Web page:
“If you don’t get enough vitamins like B12, it can stunt growth and development. Your body doesn’t work like it should,” Mangan says.

If there’s a possibility you could be pregnant or if you have a little one at home, you need to consult your doctor about what kind of diet would be best.


The Origin: Ketogenic, often shortened to keto, is a diet first prescribed by doctors in the 1920s to people suffering from epilepsy. Its low-carb, high-fat approach— coupled with just enough protein—changes the way energy is used in the body. It essentially turns your body into a fat-burning machine, hence the recent popularity amongst dieters.

The Food: Eat foods high in healthy fats and non-starchy vegetables; eat limited amounts of protein from meat, chicken and seafood. Some fruits, dairy, nuts and seeds are allowed. The big no-no’s here are grains, processed food and anything else high in carbs.

The Effort: You definitely have some more wiggle room here. Eating out is easier than on many diets. If you aren’t a skilled cook, you can still throw together some good, simple meals. However, you do need to educate yourself on which foods are allowed and why.

The Takeaway: Mangan is not a fan. She says unless a person is dealing with seizures or another medical issue, this is not a healthy diet. Keto severely cuts carbs and replaces them with fattier foods, which leads to poor cardiovascular health and bad cholesterol.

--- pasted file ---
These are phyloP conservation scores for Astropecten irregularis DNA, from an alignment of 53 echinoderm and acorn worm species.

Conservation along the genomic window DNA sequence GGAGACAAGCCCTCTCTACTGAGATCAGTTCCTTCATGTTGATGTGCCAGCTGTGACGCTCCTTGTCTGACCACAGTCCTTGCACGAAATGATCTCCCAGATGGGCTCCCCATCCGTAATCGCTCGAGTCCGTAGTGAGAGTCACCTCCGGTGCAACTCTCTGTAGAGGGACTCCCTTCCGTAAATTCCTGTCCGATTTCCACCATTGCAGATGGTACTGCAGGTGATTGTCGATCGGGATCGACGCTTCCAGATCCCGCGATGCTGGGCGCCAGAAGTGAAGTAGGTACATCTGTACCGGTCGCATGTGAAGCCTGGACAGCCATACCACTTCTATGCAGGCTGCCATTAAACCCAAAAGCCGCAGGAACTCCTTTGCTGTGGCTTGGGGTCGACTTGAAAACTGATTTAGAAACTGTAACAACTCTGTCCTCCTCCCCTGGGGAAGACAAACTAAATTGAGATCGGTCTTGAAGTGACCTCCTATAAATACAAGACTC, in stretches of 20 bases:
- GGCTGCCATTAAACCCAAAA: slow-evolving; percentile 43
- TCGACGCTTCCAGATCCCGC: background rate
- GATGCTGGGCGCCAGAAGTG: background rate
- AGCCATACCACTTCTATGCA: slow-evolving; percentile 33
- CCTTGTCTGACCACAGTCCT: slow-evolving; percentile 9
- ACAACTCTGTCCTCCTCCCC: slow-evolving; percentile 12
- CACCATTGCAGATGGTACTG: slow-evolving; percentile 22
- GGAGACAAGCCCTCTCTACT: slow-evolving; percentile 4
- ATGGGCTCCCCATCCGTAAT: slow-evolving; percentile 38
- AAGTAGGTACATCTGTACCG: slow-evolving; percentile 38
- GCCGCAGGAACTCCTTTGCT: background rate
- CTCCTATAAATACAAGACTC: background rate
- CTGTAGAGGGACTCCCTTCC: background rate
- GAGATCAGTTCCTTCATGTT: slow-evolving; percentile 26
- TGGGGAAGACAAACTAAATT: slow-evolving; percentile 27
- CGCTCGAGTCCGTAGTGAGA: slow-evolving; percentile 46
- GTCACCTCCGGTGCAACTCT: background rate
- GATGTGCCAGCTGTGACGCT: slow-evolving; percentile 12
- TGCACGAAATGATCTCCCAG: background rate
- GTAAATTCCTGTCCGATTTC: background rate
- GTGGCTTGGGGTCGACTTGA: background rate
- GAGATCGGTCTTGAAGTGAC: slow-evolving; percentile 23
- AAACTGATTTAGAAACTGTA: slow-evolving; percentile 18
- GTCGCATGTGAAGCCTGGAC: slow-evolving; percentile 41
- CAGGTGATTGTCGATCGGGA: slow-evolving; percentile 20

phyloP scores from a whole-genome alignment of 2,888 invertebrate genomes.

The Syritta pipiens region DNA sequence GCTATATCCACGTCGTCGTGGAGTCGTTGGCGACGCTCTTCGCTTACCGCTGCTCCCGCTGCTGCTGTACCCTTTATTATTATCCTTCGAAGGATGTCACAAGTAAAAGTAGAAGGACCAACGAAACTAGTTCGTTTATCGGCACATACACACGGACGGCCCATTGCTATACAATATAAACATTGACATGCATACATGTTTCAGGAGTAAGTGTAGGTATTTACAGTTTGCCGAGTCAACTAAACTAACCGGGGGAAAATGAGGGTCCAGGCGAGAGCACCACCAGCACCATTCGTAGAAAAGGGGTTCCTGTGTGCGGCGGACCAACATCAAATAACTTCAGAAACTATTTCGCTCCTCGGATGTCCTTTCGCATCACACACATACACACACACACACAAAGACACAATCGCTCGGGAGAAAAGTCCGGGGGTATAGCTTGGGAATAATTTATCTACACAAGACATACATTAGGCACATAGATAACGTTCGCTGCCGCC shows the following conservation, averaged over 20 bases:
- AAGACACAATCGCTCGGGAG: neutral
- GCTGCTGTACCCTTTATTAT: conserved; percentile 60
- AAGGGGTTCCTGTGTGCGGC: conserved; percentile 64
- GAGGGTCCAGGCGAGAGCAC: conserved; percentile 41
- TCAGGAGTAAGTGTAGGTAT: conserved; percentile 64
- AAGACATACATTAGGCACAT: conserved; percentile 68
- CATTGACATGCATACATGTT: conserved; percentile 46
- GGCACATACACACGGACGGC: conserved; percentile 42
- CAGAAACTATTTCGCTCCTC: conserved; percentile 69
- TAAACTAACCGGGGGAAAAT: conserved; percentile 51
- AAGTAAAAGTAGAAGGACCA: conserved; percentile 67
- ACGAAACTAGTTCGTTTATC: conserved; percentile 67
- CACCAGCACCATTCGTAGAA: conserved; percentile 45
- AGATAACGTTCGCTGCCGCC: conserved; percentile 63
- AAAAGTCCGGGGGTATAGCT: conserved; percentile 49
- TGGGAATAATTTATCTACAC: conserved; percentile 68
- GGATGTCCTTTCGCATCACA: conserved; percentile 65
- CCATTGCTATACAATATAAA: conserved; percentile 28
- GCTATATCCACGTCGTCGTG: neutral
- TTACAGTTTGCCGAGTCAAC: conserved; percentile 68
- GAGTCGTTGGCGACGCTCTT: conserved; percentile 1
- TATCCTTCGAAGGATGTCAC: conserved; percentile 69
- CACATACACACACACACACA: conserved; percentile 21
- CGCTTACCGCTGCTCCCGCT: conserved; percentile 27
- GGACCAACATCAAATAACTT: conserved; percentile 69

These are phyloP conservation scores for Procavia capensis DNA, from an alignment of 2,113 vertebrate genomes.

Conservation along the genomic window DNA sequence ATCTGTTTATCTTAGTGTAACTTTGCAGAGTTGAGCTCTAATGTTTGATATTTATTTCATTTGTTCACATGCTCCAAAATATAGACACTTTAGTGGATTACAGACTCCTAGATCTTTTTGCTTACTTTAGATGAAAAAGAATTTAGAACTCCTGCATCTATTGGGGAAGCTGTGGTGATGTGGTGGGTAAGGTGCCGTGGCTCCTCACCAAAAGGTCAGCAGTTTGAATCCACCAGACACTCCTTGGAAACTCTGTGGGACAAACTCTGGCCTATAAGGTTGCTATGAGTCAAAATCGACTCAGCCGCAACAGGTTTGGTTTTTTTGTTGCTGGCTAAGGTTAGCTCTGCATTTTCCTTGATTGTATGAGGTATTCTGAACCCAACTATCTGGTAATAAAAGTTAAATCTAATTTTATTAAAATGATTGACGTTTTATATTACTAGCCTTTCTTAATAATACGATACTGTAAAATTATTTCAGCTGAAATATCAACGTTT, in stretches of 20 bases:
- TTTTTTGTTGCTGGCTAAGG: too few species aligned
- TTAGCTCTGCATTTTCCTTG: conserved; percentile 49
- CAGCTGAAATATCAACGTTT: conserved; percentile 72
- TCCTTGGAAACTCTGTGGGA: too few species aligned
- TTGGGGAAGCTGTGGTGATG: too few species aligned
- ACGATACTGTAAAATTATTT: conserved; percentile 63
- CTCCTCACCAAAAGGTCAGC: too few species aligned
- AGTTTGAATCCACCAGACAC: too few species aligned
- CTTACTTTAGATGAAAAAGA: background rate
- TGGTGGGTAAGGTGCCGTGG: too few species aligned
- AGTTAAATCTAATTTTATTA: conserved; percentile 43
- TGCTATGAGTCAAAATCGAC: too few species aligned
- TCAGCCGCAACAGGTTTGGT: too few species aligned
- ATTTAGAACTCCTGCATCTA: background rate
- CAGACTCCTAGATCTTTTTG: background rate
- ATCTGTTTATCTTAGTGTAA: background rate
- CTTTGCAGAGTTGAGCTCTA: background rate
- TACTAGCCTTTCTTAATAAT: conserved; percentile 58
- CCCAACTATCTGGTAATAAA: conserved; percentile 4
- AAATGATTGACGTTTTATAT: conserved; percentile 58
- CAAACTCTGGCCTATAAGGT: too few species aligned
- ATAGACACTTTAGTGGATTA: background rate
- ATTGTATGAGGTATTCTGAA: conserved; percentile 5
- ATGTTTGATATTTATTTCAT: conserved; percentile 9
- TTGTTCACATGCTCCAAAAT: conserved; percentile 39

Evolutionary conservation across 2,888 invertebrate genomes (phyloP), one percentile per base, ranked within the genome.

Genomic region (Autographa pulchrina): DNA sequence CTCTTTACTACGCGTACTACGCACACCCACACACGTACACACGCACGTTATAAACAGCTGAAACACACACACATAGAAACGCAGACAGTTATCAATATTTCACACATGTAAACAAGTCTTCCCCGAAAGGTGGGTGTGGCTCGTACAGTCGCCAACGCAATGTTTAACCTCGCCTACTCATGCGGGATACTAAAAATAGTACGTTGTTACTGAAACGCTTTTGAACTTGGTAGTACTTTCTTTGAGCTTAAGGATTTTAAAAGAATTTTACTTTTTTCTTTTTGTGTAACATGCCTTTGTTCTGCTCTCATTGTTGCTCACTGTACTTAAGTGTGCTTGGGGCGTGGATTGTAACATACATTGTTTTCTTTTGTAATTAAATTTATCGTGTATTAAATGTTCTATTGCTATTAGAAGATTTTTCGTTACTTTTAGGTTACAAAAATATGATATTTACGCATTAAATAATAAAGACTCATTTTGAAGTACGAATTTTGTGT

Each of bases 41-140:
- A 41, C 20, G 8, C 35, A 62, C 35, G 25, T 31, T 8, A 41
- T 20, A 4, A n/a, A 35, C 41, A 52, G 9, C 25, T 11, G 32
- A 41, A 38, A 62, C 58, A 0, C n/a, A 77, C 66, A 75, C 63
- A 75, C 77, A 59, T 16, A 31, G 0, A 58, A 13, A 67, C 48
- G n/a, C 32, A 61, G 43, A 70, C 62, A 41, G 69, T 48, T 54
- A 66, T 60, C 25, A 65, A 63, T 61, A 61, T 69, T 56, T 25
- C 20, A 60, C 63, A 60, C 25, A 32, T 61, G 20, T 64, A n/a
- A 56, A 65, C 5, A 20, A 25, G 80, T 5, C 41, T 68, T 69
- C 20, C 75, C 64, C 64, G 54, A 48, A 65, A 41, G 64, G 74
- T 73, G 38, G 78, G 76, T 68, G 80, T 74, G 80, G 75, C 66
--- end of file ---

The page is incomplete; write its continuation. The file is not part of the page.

“The body needs somewhere between 45 to 65 percent of its intake coming from carbs,” she says.

Mangan says you can drop quick pounds with keto, but not in a healthy way.


The Origin: It’s right there in the name: flexible vegetarian. This diet is the brainchild of a vegetarian nutritionist who wanted to eat the occasional hamburger without feeling guilty. While many people have been consuming meat in this reduced fashion for centuries, the term flexitarian became popular in the 21st century.

The Food: Eat vegetables, fruits, grains and the occasional meat, chicken or seafood. The majority of this diet is vegetarian, but allows animal products a couple of times a week.

The Effort: As the least restrictive of all the diets on this list, it allows you to focus less on what you can and can’t eat, and more on living life. It allows more freedom in the kitchen and eating out, as long as you still make health-conscious decisions.